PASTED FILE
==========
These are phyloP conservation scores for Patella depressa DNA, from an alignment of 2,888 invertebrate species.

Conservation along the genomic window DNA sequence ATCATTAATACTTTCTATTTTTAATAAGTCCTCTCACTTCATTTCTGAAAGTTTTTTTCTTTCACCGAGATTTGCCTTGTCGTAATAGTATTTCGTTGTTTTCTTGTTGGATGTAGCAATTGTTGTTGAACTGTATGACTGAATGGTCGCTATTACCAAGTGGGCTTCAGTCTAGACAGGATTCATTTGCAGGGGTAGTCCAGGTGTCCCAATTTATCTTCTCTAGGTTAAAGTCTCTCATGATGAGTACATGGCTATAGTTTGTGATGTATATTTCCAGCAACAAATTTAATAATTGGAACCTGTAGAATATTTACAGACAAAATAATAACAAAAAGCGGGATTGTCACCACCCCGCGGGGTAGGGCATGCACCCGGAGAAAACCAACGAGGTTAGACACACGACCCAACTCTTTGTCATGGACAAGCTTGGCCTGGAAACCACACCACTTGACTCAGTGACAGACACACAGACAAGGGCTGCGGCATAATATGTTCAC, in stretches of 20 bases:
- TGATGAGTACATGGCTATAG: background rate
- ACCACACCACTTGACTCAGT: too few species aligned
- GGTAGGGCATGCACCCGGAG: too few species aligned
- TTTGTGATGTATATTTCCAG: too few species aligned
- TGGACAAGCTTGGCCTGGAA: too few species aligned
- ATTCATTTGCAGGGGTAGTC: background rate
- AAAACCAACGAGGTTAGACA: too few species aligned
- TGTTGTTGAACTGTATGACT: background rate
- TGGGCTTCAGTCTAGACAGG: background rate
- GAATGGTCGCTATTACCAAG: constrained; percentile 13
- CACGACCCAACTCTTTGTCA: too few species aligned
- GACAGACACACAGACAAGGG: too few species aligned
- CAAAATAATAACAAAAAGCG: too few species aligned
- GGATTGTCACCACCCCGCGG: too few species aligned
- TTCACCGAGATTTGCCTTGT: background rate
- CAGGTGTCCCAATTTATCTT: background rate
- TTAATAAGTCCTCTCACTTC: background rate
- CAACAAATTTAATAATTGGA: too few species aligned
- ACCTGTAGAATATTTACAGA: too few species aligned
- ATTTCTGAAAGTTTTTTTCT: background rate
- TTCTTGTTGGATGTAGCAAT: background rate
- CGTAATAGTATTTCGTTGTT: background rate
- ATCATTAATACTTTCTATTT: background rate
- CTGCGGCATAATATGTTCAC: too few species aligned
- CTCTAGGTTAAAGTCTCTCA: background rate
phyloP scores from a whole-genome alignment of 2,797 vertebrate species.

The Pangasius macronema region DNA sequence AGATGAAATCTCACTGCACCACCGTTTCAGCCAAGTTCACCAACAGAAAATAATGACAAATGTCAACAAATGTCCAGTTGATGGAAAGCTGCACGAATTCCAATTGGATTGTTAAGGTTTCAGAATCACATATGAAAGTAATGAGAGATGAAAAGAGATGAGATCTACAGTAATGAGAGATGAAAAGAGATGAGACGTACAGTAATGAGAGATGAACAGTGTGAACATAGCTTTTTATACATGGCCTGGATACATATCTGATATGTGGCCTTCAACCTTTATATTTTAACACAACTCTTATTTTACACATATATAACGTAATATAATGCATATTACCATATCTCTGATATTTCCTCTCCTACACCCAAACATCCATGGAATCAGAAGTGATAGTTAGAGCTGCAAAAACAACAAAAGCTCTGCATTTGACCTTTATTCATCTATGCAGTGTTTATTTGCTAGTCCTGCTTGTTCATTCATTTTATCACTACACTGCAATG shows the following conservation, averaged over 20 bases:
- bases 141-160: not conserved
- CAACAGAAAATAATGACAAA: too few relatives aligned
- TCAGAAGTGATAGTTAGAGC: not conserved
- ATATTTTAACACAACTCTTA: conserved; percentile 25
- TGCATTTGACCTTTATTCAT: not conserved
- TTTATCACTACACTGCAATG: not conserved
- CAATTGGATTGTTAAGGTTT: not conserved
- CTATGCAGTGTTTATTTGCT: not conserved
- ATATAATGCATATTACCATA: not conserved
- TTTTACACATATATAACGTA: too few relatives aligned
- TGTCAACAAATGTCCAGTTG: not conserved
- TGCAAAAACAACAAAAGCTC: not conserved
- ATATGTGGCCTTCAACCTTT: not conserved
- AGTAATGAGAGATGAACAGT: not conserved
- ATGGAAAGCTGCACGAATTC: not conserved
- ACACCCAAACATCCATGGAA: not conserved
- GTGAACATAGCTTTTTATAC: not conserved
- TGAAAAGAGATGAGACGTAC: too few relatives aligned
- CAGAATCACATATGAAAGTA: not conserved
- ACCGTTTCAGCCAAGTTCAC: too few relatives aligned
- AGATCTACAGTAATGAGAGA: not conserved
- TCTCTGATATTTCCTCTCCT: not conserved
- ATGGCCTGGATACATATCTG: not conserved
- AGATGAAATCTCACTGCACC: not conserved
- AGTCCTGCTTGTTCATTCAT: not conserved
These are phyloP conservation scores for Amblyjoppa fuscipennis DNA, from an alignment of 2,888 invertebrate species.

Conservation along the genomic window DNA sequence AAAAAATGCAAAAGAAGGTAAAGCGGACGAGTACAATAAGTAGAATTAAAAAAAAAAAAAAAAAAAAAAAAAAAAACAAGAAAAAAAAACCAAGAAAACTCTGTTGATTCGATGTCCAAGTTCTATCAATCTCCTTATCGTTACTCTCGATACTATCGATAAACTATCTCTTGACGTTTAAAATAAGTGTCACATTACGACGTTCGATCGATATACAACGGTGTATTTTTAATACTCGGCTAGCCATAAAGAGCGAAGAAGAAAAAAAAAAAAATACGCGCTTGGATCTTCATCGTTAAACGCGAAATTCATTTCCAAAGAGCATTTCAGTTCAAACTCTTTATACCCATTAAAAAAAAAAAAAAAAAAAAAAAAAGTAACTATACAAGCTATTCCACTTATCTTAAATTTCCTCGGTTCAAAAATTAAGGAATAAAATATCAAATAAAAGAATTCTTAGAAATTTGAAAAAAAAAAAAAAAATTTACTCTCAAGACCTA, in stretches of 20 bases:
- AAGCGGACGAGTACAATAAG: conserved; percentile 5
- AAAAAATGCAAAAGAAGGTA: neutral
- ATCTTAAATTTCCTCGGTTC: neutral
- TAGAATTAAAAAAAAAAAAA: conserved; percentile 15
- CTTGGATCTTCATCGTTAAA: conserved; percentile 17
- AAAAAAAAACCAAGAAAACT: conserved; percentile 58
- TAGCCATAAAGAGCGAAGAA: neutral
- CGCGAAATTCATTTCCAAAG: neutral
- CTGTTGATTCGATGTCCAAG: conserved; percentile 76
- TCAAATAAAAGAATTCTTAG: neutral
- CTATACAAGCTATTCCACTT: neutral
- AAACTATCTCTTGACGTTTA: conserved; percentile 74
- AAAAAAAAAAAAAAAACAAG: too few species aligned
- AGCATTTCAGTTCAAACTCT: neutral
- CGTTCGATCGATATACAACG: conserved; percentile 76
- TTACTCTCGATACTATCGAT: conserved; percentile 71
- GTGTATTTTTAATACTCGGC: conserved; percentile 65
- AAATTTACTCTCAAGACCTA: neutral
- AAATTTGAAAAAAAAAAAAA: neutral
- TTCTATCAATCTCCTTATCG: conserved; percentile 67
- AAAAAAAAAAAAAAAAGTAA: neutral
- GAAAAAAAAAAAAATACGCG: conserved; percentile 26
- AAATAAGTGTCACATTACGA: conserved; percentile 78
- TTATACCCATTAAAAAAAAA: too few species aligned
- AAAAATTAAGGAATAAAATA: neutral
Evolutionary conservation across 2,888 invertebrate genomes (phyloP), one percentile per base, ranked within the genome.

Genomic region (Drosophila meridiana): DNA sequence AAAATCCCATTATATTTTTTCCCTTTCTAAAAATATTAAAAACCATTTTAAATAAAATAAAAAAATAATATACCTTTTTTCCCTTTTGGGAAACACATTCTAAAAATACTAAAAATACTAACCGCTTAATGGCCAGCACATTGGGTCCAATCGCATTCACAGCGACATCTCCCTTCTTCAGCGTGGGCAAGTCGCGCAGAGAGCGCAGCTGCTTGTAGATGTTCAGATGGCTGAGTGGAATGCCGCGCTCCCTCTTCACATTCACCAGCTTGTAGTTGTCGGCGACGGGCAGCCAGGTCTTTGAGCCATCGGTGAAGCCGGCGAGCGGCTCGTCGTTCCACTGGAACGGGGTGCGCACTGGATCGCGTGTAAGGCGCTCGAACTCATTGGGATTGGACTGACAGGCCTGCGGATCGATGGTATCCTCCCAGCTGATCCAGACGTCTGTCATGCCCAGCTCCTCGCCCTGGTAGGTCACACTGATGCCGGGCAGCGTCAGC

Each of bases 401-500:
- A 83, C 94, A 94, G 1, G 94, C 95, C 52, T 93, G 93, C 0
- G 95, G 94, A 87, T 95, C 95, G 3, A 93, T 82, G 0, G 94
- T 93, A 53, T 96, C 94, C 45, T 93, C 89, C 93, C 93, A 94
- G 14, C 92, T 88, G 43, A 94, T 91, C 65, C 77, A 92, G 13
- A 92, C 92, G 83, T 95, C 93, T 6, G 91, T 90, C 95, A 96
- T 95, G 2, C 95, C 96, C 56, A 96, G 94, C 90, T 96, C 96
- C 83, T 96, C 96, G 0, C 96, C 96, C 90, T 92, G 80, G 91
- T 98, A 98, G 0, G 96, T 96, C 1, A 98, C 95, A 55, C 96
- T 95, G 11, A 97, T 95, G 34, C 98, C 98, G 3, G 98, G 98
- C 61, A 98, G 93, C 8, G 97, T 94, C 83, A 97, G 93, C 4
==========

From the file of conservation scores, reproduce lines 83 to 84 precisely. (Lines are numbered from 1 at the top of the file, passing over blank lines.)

Genomic region (Drosophila meridiana): DNA sequence AAAATCCCATTATATTTTTTCCCTTTCTAAAAATATTAAAAACCATTTTAAATAAAATAAAAAAATAATATACCTTTTTTCCCTTTTGGGAAACACATTCTAAAAATACTAAAAATACTAACCGCTTAATGGCCAGCACATTGGGTCCAATCGCATTCACAGCGACATCTCCCTTCTTCAGCGTGGGCAAGTCGCGCAGAGAGCGCAGCTGCTTGTAGATGTTCAGATGGCTGAGTGGAATGCCGCGCTCCCTCTTCACATTCACCAGCTTGTAGTTGTCGGCGACGGGCAGCCAGGTCTTTGAGCCATCGGTGAAGCCGGCGAGCGGCTCGTCGTTCCACTGGAACGGGGTGCGCACTGGATCGCGTGTAAGGCGCTCGAACTCATTGGGATTGGACTGACAGGCCTGCGGATCGATGGTATCCTCCCAGCTGATCCAGACGTCTGTCATGCCCAGCTCCTCGCCCTGGTAGGTCACACTGATGCCGGGCAGCGTCAGC

Each of bases 401-500: